Thanks Wendell. Without formulating it like this, this is along the
lines of how I usually do things: we start with html, show have css can
be used to create distinctions, then move on to what XML brings over
layout focussed html, and then finally move on to "Gee Whiz Things You
Can Do With XML and XSLT."
This is more of an orientation to than an actual class in the
technologies. The goal is to given them an overview so they know what to
look for later.
Wendell Piez wrote:
> Hi Dan,
> At 01:47 PM 7/18/2009, you wrote:
>> I'm putting together a list of background reading for a very
>> compressed introduction workshop. Does anybody know of a good gentle
>> introduction to XSL, CSS, and/or stylesheets generally I could refer
>> students to? Obviously there are hundreds on the web, so what I'm
>> looking for is a battle-tested recommendation.
> I actually think that for a compressed introduction, treating CSS and
> XSLT separately is important. Their both being called "stylesheet"
> technologies obfuscates the critical difference between them, and
> creates the erroneous impression that they're two ways of doing the
> same thing (which they're not), and that they are not complementary
> (which they are).
> When I am faced with this task, I tend to approach it like this:
> 1. Introduce HTML and CSS, with reference to some excellent online
> resources like the CSS Zen garden to dramatize how CSS works.
> 2. Then, separately, introduce the notion of XML transformation as a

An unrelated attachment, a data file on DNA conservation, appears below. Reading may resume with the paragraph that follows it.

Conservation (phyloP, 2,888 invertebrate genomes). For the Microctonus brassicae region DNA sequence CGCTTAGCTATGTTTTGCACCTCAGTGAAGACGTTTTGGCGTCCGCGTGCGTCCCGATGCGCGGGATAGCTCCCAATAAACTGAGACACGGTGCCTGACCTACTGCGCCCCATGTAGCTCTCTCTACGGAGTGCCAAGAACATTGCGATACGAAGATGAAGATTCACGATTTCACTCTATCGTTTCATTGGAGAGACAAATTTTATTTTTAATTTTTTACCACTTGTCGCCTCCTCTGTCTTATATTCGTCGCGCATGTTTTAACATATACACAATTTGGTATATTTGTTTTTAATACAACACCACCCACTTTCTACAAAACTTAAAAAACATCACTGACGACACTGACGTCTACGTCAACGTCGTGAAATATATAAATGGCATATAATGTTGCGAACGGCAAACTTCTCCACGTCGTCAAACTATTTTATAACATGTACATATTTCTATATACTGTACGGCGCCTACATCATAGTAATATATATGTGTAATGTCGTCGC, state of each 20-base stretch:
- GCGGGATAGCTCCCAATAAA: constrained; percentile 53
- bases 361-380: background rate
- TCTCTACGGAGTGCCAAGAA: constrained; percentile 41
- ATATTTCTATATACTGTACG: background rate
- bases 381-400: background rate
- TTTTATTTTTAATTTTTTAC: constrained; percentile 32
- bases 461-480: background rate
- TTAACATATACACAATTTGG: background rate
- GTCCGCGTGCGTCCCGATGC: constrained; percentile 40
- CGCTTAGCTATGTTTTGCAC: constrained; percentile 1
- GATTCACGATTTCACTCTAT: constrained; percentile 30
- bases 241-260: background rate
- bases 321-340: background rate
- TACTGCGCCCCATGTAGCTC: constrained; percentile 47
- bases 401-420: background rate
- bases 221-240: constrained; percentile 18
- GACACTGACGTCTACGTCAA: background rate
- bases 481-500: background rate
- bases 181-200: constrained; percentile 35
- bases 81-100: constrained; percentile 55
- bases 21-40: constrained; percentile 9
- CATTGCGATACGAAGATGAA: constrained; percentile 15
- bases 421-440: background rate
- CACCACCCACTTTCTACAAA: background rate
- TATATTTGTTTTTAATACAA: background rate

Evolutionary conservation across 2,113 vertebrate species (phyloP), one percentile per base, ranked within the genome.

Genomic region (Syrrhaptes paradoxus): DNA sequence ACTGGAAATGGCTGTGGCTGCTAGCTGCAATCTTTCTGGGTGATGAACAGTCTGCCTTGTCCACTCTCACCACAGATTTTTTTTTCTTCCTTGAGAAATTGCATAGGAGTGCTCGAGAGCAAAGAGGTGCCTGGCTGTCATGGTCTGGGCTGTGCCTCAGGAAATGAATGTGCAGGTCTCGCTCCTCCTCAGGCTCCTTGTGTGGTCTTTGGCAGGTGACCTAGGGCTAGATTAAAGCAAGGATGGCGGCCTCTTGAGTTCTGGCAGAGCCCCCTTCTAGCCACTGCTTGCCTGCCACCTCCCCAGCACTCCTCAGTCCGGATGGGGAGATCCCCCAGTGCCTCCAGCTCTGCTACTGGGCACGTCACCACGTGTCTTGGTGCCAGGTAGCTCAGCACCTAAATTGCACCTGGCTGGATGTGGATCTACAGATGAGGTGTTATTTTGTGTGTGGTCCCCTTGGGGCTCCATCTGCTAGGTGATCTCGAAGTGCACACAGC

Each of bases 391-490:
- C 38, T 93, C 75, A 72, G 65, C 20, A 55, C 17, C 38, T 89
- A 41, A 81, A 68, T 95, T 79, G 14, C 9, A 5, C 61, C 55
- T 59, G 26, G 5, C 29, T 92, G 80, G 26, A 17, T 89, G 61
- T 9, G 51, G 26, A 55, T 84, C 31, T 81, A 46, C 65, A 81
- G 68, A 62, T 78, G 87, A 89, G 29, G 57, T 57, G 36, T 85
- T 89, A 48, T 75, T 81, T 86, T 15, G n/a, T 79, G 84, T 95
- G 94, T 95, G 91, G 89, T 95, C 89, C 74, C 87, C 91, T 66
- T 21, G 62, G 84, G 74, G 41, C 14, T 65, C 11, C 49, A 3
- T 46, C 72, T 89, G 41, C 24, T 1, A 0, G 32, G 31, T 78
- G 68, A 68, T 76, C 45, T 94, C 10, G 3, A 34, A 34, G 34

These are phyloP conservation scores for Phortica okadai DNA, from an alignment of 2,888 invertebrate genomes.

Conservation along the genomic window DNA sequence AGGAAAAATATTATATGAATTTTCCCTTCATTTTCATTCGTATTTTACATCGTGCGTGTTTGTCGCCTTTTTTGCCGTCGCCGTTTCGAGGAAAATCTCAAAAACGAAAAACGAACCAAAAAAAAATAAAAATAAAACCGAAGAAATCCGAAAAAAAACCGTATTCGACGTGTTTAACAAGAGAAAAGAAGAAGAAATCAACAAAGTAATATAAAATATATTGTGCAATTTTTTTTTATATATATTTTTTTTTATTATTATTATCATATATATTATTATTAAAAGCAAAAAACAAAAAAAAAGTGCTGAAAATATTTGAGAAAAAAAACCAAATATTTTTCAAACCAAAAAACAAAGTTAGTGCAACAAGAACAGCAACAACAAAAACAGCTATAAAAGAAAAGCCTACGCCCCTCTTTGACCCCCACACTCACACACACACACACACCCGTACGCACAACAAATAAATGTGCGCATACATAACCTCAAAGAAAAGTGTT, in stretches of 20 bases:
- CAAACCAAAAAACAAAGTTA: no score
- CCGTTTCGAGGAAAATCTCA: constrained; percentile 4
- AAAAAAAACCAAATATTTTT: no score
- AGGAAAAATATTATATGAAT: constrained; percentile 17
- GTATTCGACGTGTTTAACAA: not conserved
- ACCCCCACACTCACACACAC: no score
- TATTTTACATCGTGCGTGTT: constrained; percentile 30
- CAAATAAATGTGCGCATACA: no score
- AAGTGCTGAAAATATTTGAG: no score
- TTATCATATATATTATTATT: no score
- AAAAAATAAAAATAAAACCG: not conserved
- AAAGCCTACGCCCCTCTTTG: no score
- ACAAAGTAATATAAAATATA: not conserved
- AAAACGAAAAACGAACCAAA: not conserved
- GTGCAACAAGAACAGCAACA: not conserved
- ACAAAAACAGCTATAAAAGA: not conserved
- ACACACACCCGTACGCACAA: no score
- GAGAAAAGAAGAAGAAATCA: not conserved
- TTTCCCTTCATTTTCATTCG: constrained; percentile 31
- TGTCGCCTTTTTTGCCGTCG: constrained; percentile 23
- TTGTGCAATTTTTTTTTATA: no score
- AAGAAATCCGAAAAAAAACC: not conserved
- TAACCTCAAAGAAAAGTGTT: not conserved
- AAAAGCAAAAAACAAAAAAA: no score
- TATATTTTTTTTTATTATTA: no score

> distinct set of requirements, with XSLT in that context. I might even
> start with XML-to-XML transformation (such as filtering a TEI
> document) as a demonstration. Then I show XML to HTML/CSS as a special
> case of this.
> IBM DeveloperWorks has some short treatments of XSLT that work well
> enough for this.
> I am assuming this is not geared towards students who plan actually to
> learn XSLT? If so, the questions become more difficult (though not
> necessarily impossible).
> Wendell Piez mailto:[log in to unmask]
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Daniel Paul O'Donnell
Associate Professor of English
University of Lethbridge
Chair and CEO, Text Encoding Initiative (http://www.tei-c.org/)
Co-Chair, Digital Initiatives Advisory Board, Medieval Academy of America
President-elect (English), Society for Digital Humanities/Société pour l'étude des médias interactifs (http://sdh-semi.org/)
Founding Director (2003-2009), Digital Medievalist Project (http://www.digitalmedievalist.org/)
Vox: +1 403 329-2377
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Home Page: http://people.uleth.ca/~daniel.odonnell/